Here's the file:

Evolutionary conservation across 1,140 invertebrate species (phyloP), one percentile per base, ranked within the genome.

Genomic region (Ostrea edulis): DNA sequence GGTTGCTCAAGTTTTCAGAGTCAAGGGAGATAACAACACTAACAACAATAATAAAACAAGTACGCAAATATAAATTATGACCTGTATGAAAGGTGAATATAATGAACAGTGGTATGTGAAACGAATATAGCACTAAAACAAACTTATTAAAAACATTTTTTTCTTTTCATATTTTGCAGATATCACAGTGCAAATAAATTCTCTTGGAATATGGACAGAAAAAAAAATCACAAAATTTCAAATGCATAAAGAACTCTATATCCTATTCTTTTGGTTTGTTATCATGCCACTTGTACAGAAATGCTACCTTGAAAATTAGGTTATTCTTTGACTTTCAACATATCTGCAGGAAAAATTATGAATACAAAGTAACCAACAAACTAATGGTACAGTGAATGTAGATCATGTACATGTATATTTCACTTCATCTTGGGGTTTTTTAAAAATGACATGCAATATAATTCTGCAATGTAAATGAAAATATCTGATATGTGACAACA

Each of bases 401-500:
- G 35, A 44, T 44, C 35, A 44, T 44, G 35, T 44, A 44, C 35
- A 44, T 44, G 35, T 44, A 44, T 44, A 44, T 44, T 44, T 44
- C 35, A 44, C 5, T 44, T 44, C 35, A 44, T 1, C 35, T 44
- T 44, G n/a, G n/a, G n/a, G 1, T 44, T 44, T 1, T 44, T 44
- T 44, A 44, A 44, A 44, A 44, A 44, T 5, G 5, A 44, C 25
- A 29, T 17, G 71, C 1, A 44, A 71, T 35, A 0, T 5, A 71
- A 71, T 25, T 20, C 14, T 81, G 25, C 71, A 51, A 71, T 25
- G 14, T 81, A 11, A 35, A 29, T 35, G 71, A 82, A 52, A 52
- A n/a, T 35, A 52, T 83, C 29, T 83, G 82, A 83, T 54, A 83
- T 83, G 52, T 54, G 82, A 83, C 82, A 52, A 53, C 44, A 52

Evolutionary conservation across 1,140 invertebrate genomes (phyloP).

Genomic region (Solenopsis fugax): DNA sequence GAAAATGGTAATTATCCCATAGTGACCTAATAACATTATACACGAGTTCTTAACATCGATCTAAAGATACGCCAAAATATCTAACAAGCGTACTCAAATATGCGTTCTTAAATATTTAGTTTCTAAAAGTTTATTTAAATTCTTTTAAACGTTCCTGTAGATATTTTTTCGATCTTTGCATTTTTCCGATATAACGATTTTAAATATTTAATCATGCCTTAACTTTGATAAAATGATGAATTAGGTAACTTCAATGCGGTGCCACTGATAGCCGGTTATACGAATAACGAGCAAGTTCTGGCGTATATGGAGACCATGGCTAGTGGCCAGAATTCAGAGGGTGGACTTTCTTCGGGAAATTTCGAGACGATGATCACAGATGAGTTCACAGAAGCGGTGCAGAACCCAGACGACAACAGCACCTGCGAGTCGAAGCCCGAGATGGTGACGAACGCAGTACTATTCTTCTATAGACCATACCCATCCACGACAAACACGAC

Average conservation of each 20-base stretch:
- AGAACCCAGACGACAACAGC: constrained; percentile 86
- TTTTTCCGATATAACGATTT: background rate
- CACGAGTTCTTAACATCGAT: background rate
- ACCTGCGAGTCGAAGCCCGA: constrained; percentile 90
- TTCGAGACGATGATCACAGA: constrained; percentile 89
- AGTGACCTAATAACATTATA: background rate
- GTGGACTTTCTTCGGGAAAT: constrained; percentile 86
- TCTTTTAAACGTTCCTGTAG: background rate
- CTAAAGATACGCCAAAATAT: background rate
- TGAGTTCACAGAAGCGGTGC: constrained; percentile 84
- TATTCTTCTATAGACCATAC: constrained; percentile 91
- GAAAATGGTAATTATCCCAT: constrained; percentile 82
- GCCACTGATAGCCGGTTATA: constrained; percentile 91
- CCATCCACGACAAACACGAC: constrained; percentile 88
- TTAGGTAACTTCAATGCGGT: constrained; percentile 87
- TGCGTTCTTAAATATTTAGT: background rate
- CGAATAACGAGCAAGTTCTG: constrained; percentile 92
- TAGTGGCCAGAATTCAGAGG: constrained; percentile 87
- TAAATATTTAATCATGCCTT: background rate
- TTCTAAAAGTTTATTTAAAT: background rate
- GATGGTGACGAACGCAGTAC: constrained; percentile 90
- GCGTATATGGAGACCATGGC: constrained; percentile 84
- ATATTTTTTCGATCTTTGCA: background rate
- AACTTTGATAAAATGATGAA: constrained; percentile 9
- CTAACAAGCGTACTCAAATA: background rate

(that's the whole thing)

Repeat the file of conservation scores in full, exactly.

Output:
Evolutionary conservation across 1,140 invertebrate species (phyloP), one percentile per base, ranked within the genome.

Genomic region (Ostrea edulis): DNA sequence GGTTGCTCAAGTTTTCAGAGTCAAGGGAGATAACAACACTAACAACAATAATAAAACAAGTACGCAAATATAAATTATGACCTGTATGAAAGGTGAATATAATGAACAGTGGTATGTGAAACGAATATAGCACTAAAACAAACTTATTAAAAACATTTTTTTCTTTTCATATTTTGCAGATATCACAGTGCAAATAAATTCTCTTGGAATATGGACAGAAAAAAAAATCACAAAATTTCAAATGCATAAAGAACTCTATATCCTATTCTTTTGGTTTGTTATCATGCCACTTGTACAGAAATGCTACCTTGAAAATTAGGTTATTCTTTGACTTTCAACATATCTGCAGGAAAAATTATGAATACAAAGTAACCAACAAACTAATGGTACAGTGAATGTAGATCATGTACATGTATATTTCACTTCATCTTGGGGTTTTTTAAAAATGACATGCAATATAATTCTGCAATGTAAATGAAAATATCTGATATGTGACAACA

Each of bases 401-500:
- G 35, A 44, T 44, C 35, A 44, T 44, G 35, T 44, A 44, C 35
- A 44, T 44, G 35, T 44, A 44, T 44, A 44, T 44, T 44, T 44
- C 35, A 44, C 5, T 44, T 44, C 35, A 44, T 1, C 35, T 44
- T 44, G n/a, G n/a, G n/a, G 1, T 44, T 44, T 1, T 44, T 44
- T 44, A 44, A 44, A 44, A 44, A 44, T 5, G 5, A 44, C 25
- A 29, T 17, G 71, C 1, A 44, A 71, T 35, A 0, T 5, A 71
- A 71, T 25, T 20, C 14, T 81, G 25, C 71, A 51, A 71, T 25
- G 14, T 81, A 11, A 35, A 29, T 35, G 71, A 82, A 52, A 52
- A n/a, T 35, A 52, T 83, C 29, T 83, G 82, A 83, T 54, A 83
- T 83, G 52, T 54, G 82, A 83, C 82, A 52, A 53, C 44, A 52

Evolutionary conservation across 1,140 invertebrate genomes (phyloP).

Genomic region (Solenopsis fugax): DNA sequence GAAAATGGTAATTATCCCATAGTGACCTAATAACATTATACACGAGTTCTTAACATCGATCTAAAGATACGCCAAAATATCTAACAAGCGTACTCAAATATGCGTTCTTAAATATTTAGTTTCTAAAAGTTTATTTAAATTCTTTTAAACGTTCCTGTAGATATTTTTTCGATCTTTGCATTTTTCCGATATAACGATTTTAAATATTTAATCATGCCTTAACTTTGATAAAATGATGAATTAGGTAACTTCAATGCGGTGCCACTGATAGCCGGTTATACGAATAACGAGCAAGTTCTGGCGTATATGGAGACCATGGCTAGTGGCCAGAATTCAGAGGGTGGACTTTCTTCGGGAAATTTCGAGACGATGATCACAGATGAGTTCACAGAAGCGGTGCAGAACCCAGACGACAACAGCACCTGCGAGTCGAAGCCCGAGATGGTGACGAACGCAGTACTATTCTTCTATAGACCATACCCATCCACGACAAACACGAC

Average conservation of each 20-base stretch:
- AGAACCCAGACGACAACAGC: constrained; percentile 86
- TTTTTCCGATATAACGATTT: background rate
- CACGAGTTCTTAACATCGAT: background rate
- ACCTGCGAGTCGAAGCCCGA: constrained; percentile 90
- TTCGAGACGATGATCACAGA: constrained; percentile 89
- AGTGACCTAATAACATTATA: background rate
- GTGGACTTTCTTCGGGAAAT: constrained; percentile 86
- TCTTTTAAACGTTCCTGTAG: background rate
- CTAAAGATACGCCAAAATAT: background rate
- TGAGTTCACAGAAGCGGTGC: constrained; percentile 84
- TATTCTTCTATAGACCATAC: constrained; percentile 91
- GAAAATGGTAATTATCCCAT: constrained; percentile 82
- GCCACTGATAGCCGGTTATA: constrained; percentile 91
- CCATCCACGACAAACACGAC: constrained; percentile 88
- TTAGGTAACTTCAATGCGGT: constrained; percentile 87
- TGCGTTCTTAAATATTTAGT: background rate
- CGAATAACGAGCAAGTTCTG: constrained; percentile 92
- TAGTGGCCAGAATTCAGAGG: constrained; percentile 87
- TAAATATTTAATCATGCCTT: background rate
- TTCTAAAAGTTTATTTAAAT: background rate
- GATGGTGACGAACGCAGTAC: constrained; percentile 90
- GCGTATATGGAGACCATGGC: constrained; percentile 84
- ATATTTTTTCGATCTTTGCA: background rate
- AACTTTGATAAAATGATGAA: constrained; percentile 9
- CTAACAAGCGTACTCAAATA: background rate